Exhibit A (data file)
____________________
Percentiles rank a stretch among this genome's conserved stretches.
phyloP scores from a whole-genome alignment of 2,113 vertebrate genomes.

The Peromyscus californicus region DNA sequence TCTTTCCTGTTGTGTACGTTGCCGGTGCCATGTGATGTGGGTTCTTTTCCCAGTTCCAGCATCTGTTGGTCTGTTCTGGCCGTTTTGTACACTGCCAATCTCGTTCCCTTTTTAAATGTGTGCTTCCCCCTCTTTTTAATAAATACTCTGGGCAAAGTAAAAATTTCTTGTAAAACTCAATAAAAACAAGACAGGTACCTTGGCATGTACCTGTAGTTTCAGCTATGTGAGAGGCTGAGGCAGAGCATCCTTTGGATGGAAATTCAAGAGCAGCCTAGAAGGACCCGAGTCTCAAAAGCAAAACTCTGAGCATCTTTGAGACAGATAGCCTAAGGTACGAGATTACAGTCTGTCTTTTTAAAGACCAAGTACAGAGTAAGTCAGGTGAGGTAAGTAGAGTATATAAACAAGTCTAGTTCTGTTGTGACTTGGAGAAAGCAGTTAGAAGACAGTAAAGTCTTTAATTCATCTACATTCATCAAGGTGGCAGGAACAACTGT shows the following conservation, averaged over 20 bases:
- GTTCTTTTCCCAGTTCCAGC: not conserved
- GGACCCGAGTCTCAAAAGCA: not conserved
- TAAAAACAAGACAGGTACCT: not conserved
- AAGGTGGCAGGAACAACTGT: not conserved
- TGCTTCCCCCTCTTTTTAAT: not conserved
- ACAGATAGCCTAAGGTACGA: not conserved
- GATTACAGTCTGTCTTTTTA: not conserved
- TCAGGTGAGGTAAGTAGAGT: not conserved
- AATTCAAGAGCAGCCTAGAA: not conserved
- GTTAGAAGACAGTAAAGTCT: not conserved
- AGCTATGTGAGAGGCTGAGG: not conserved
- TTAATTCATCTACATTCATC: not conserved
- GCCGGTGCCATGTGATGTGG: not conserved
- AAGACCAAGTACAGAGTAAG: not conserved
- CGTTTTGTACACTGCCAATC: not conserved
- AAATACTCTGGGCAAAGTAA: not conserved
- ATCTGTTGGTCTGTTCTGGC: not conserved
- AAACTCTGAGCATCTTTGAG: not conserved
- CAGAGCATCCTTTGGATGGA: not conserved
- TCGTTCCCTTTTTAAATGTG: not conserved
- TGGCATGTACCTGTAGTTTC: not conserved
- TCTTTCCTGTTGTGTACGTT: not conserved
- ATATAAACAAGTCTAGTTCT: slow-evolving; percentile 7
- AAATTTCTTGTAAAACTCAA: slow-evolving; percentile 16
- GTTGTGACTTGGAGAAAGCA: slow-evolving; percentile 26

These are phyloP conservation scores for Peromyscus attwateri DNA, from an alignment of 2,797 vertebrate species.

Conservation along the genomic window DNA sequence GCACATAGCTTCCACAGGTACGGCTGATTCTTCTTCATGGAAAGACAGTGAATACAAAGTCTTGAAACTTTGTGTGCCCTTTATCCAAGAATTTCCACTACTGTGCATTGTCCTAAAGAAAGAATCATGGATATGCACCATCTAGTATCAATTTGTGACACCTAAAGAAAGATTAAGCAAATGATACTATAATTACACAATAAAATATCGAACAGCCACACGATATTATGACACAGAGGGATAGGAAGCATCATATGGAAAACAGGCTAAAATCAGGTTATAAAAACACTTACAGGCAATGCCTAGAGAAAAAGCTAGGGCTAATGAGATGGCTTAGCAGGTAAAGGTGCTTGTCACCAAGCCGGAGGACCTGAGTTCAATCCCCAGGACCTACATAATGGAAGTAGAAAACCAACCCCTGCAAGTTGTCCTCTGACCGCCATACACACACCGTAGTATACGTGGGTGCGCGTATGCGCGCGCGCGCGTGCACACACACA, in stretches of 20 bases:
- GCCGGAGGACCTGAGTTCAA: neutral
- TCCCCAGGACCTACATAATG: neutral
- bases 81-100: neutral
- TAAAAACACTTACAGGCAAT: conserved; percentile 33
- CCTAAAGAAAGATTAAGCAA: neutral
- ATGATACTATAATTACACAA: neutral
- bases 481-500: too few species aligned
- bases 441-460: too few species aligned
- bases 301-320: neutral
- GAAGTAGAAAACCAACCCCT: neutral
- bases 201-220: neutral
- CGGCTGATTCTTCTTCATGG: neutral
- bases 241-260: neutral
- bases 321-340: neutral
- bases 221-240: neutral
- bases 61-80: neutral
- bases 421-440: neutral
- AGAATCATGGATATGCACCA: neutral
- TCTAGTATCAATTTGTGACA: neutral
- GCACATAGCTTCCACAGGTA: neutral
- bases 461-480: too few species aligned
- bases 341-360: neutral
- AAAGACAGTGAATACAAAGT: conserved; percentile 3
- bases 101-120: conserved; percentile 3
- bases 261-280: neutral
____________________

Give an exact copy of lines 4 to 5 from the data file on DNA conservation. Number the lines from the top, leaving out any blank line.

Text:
- GTTCTTTTCCCAGTTCCAGC: not conserved
- GGACCCGAGTCTCAAAAGCA: not conserved